A friend is off to New York for the first time so it occurred to me to dig out this funny guide to the differences between America and the UK which originally came out in 1986. My copy is the first paperback edition from 1987, which is when I started regularly crossing the Atlantic to see my then girlfriend and found this full of handy hints. At the time David Frost was presenting TV programmes in both countries and commuted each week between London and New York, Michael Shea was a diplomat and Director of British Information Services in New York but when he wrote this book with Frost he was Press Secretary to Queen Elizabeth II. Both men therefore had extensive experience of the differences that you only appreciate really when you live in the country you are not native to.
The joy of this book is it’s not just the linguistic differences that they highlight but history, politics, food etc. are covered, if not comprehensively then at least enough to give a warning to the unwary. Back in 1887 Oscar Wilde said “We have really everything in common with America nowadays, except, of course, language.” and it is still very true today. I remember back in the early 1980’s Jane Fonda’s first workout video came out which included the surprising, to British female watchers at least, instruction to sit on the floor and bounce around on your fannies. Americans who don’t know what is wrong with that should know that a fanny moves from behind in America to the front and female only in the UK.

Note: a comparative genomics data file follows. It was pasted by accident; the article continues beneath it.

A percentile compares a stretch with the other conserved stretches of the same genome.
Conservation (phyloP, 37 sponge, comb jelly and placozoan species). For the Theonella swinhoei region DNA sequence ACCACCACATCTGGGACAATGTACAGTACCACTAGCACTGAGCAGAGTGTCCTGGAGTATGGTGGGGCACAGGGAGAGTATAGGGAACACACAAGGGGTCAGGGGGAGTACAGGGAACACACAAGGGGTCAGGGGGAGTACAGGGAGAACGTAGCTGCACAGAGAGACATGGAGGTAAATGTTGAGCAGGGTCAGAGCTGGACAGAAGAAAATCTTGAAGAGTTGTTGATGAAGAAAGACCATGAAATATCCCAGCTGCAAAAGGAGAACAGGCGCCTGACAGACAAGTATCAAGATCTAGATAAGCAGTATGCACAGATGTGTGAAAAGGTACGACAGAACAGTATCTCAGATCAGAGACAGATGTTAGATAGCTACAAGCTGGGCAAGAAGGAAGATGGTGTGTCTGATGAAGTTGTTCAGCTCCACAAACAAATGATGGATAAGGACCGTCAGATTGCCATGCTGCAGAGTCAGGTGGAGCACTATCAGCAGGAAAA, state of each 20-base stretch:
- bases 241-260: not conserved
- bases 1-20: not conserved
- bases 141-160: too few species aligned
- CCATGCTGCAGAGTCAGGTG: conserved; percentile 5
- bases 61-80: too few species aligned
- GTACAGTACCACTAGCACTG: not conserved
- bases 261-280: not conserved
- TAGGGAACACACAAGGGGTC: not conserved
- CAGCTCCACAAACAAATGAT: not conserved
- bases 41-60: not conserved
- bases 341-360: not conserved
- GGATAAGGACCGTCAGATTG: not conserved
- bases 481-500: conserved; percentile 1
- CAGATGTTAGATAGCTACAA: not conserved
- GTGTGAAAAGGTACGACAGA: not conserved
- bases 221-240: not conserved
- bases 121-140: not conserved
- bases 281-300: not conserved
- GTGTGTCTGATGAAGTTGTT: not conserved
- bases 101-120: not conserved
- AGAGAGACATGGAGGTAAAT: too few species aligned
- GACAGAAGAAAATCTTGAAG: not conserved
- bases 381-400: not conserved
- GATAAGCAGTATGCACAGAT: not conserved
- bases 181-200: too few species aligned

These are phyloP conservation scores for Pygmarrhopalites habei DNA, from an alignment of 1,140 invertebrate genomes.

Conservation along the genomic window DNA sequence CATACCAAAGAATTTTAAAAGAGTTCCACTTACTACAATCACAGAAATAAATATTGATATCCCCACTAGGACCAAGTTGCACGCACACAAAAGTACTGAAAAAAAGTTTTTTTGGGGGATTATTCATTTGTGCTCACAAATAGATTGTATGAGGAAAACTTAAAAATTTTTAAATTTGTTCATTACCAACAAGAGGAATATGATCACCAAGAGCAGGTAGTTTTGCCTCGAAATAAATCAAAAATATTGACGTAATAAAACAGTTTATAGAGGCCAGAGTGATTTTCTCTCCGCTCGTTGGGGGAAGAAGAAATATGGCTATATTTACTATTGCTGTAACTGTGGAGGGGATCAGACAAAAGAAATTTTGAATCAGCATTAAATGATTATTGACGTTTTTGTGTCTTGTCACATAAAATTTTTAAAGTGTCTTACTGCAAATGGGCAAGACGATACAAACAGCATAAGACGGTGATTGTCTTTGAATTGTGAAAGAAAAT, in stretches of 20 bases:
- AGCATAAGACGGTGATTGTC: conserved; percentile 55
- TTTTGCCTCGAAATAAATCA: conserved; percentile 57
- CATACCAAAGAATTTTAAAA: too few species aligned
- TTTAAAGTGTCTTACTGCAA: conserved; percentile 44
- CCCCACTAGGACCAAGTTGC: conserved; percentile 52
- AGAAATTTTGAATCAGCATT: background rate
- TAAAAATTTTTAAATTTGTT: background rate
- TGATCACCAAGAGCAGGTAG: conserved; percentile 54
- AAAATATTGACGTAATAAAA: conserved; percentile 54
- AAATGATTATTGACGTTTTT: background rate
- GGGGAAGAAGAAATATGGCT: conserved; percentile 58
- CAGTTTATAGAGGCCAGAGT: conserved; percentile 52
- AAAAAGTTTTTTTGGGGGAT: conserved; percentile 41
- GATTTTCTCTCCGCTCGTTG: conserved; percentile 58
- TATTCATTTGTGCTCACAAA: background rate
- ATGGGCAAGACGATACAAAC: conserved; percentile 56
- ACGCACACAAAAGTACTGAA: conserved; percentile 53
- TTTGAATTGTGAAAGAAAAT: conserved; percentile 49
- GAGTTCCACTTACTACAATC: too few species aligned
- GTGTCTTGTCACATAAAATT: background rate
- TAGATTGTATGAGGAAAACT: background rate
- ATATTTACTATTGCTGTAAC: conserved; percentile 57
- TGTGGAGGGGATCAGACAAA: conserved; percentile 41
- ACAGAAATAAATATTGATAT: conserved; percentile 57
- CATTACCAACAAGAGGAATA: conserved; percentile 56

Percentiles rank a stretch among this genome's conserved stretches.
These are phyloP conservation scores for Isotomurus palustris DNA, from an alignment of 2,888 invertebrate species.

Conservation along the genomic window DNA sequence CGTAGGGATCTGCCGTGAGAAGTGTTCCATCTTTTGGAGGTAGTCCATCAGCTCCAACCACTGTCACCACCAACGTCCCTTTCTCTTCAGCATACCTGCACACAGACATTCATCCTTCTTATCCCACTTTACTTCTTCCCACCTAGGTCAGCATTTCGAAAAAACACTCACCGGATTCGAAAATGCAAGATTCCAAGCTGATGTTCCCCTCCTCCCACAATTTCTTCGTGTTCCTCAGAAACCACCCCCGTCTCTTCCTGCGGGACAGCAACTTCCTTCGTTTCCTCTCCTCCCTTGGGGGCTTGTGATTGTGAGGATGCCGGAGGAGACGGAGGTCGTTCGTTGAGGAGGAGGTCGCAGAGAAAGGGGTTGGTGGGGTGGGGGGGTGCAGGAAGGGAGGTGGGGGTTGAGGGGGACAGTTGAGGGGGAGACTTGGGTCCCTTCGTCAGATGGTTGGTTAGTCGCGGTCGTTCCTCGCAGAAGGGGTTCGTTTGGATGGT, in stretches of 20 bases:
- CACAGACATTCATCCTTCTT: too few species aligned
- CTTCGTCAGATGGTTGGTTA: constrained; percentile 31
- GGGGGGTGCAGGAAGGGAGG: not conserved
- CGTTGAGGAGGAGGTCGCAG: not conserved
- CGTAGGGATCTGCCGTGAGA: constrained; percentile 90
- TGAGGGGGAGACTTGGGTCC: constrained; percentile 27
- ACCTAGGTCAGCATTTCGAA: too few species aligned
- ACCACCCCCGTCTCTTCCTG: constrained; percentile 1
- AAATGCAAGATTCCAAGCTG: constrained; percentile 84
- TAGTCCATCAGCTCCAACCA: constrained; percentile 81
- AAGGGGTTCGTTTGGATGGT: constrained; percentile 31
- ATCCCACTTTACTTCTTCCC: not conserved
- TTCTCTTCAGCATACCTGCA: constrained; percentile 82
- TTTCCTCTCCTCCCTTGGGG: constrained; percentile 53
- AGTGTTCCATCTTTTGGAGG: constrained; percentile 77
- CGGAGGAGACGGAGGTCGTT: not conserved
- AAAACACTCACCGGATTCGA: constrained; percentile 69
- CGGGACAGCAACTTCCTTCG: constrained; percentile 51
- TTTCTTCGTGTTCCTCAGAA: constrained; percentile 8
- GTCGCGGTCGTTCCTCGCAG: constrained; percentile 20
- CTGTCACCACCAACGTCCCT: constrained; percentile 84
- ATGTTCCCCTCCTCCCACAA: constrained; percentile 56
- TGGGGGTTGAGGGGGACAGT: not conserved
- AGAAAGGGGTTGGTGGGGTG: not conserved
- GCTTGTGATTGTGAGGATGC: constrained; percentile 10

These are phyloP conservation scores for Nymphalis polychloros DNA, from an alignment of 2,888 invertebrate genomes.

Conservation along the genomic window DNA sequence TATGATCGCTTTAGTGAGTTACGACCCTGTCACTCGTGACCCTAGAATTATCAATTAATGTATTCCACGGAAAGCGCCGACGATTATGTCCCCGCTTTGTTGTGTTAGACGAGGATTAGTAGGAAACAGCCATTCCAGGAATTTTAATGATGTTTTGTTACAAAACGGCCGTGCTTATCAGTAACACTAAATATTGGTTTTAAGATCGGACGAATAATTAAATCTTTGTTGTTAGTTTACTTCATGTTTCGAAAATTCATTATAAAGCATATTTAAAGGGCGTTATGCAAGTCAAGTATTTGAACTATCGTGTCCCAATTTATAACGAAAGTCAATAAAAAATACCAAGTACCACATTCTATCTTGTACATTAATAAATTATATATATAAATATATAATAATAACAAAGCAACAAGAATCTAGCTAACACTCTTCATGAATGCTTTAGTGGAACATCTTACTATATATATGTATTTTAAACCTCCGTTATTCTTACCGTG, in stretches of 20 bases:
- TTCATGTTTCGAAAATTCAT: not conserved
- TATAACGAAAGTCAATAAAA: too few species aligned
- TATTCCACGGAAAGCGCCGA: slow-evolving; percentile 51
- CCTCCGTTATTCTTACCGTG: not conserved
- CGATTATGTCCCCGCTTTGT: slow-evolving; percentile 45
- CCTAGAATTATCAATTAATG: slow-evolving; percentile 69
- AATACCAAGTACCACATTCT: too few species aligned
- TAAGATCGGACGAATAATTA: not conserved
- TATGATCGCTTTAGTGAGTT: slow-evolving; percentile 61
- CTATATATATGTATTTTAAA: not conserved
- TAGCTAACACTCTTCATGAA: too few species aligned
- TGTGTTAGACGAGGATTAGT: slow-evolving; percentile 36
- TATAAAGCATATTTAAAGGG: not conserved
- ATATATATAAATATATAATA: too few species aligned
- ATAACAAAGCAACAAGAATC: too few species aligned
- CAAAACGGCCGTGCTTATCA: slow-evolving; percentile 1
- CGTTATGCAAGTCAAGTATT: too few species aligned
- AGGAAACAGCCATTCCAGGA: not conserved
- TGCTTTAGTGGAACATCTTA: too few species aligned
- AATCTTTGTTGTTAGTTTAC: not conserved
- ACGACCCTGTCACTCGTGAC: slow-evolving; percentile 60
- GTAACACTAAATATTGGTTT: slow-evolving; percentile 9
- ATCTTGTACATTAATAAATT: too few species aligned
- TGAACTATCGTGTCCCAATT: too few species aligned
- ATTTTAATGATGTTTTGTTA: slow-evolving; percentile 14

That passage gives some idea of the differences and fortunately the book is not as relentless as that all the way through, the book is equally fair, or unfair if you prefer, in dealing out warnings both for Brits going to America or Americans going to the UK so Brits are warned about the huge size of portions and the sweetness that pervades a lot of American food whilst Americans are equally warned about a lot of British food and heartily recommended to have breakfast three times a day. There are also specific chapters on London and, usefully for my friend, New York which includes a comment on street crime that “they even had a bank robber who got mugged on the way to the getaway car”. As for the cab drivers “Help wanted ads in NY papers claim you can get a cabby’s licence in three days. Most people are surprised they have been driving that long”.
Of course the book has dated, it is after all getting on for forty years old, however as both authors have been dead for a log time, Shea died in 2009 and Frost in 2013 there is no chance of an updated version. There are still enormous differences in language and culture between the UK and USA a lot of which are in this book and still relevant but there are new pitfalls for the unwary traveller to fall into and a new guide is probably called for.
A final thought from the politics section, which still seems relevant, at least in Donald Trump’s mind:
When the President does it, that means it’s not illegalRichard Nixon